Over the last couple of decades, women’s sanitary products have undergone a massive revolution – from homemade pads and cloth rags to modern day napkins and tampons. The range of menstrual products is still evolving with environment friendly, biodegradable and reusable products joining the wagon.
Latest to enter this segment are Indian Institute of Technology (IIT) Delhi-incubated startup Sanfe, which claims to have designed first reusable sanitary pads, made with composite banana fiber.
These pads can last upto two years or around 120 washes after washing them in cold water with detergent after every use. A pack of two pads is priced at Rs 199.
The Sanfe Reusable Pad has been developed by founders BTech students Archit Agarwal and Harry Sehrawat, based on inputs from several institute professors.
“The reusable pads are ultra-thin and are highly absorbent with Quadrant True Lock Technology which makes the pad leakproof and avoids creating any rashes. A patent has also been filed for the design,” said a release.
Explaining the technology behind it, the reusable sanitary pad is made up of four layers of different fabrics:
1. Polyester Pilling – This fabric is highly wicking and doesn’t absorb the fluid, giving a dry experience throughout the day time.
2. Terry and Banana Fibers including viscose and Polyester Fibers – This part is highly absorbent, soaking and absorbing all the fluids making napkins highly absorbent.
3. Cotton Polyurethane Laminate – This is a breathable layer with water resistant properties giving leak-proof experience.
The company aims to address the increasing problem of plastic waste generated in society created due to disposable sanitary pads.
“According to Menstrual Hygiene Alliance of India (MHAI) there are almost 336 million menstruating women in India, of which 36% use disposable sanitary pads summing up to 121 million. India has approximately 12.3 billion disposable sanitary napkins to be taken care of every year, and a majority of these are non-biodegradable. Most of these sanitary napkins are made of synthetic materials and plastic, which can take more than 50-60 years to decompose. This enormous amount of menstrual waste is usually dumped in landfills, thrown in open spaces and water bodies, burnt, buried (shallow burial) or flushed down toilets. These disposal techniques create a hazard for the environment. For instance, burning releases carcinogenic fumes in the form of dioxins creating an air pollution hazard, putting this waste in landfills only adds to the burden of waste, and so on,” said the company.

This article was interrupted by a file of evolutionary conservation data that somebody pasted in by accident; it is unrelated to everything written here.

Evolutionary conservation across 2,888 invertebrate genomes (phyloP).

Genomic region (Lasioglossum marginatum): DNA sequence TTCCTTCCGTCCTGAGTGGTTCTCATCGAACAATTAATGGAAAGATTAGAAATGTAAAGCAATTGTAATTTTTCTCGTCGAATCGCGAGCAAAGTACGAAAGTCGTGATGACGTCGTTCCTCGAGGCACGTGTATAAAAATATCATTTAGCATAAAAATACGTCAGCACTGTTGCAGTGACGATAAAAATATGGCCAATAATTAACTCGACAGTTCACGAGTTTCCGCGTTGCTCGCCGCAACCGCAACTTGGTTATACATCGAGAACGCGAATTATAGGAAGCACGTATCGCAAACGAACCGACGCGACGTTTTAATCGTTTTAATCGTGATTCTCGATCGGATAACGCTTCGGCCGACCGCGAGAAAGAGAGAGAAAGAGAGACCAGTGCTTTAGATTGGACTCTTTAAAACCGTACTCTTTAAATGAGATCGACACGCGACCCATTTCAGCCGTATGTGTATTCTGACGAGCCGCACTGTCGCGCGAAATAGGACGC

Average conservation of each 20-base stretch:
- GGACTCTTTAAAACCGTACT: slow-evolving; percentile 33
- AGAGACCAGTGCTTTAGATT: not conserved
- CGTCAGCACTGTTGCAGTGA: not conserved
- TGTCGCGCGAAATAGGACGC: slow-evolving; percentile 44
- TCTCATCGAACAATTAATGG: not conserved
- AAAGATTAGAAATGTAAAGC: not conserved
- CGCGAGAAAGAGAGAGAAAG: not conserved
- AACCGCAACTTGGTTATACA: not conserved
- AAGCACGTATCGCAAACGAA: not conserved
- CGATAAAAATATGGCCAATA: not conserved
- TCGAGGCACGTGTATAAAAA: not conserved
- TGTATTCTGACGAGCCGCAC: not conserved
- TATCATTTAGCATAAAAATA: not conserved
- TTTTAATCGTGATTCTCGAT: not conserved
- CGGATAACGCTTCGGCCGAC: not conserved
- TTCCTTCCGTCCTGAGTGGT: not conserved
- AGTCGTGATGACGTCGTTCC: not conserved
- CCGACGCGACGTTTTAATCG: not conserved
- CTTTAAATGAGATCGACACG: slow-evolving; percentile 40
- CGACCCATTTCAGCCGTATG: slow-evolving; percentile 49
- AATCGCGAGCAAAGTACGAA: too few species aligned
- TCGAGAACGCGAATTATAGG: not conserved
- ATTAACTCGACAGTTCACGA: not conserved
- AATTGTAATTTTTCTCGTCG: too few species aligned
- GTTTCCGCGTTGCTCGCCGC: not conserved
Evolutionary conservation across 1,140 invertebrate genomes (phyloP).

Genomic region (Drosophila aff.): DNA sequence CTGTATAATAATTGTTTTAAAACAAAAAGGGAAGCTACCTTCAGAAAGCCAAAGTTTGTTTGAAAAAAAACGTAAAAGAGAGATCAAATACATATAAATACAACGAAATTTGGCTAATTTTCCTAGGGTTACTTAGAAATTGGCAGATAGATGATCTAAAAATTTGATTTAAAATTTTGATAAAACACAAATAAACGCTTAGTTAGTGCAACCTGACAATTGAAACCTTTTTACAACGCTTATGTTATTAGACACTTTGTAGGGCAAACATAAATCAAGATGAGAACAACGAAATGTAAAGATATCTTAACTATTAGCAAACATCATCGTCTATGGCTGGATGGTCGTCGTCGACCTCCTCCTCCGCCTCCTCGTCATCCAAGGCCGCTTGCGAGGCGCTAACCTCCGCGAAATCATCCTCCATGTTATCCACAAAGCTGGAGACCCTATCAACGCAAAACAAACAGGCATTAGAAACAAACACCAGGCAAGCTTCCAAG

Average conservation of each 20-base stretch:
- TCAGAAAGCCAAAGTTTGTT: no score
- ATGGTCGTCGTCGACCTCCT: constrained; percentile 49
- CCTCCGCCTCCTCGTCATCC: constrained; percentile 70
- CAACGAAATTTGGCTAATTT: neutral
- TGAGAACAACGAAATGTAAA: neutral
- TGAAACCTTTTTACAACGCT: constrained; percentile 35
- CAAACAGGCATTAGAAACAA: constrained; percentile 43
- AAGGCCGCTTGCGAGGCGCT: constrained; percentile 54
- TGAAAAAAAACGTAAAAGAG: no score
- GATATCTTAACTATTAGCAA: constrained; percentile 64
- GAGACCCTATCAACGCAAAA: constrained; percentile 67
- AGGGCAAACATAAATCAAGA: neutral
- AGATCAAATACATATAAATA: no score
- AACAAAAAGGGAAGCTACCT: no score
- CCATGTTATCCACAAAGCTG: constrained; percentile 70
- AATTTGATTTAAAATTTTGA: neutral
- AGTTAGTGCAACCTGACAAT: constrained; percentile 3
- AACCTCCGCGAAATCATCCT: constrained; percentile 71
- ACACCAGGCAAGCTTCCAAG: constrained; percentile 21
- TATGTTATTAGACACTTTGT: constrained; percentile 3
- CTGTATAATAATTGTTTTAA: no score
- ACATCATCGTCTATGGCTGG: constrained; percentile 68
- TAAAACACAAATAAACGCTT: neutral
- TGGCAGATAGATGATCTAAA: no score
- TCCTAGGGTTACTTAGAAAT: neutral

The use of reusable pads has already been introduced in African Countries by government bodies, NGOs and UN which distributed the reusable pads to school girls under sustainable menstrual hygiene.
“Due to the taboo around it, women hygiene has been neglected in thought and talk. With our innovations in women hygiene, we want to empower women and make their life simpler. Even for women welfare, Government and NGOs regularly distribute subsidized disposable sanitary napkins in rural and semi urban areas which is a huge cost and harm to environment accounting only for a short term solution. We urge these organizations to switch to Reusable Pads under #IBleedGreen movement and can save upto 75% of the cost,” said Aggarwal.
Interested users can visit reusablepads.org to find out more.
Sanfe, a feminine hygiene brand and women empowerment company, was founded by two Agarwal and Sehrawat while they were in their second year. The journey started during a trip to the mountains when one of their friends contracted a Urinary Tract Infection (UTI) after using dirty public washroom. It was only then they realised that this is a problem faced by over 50 percent of women in India.
The company has developed Sanfe Stand and Pee, and Sanfe Period Pain Relief Roll On. The Stand & Pee product allows women to stand and urinate, and thereby, prevent physical contact with unhygienic toilet seats and reduce the chances of contracting UTIs. The Period Pain Relief Roll On is a natural product to relieve women from menstrual cramps without creating any side effects.
Source: Zee News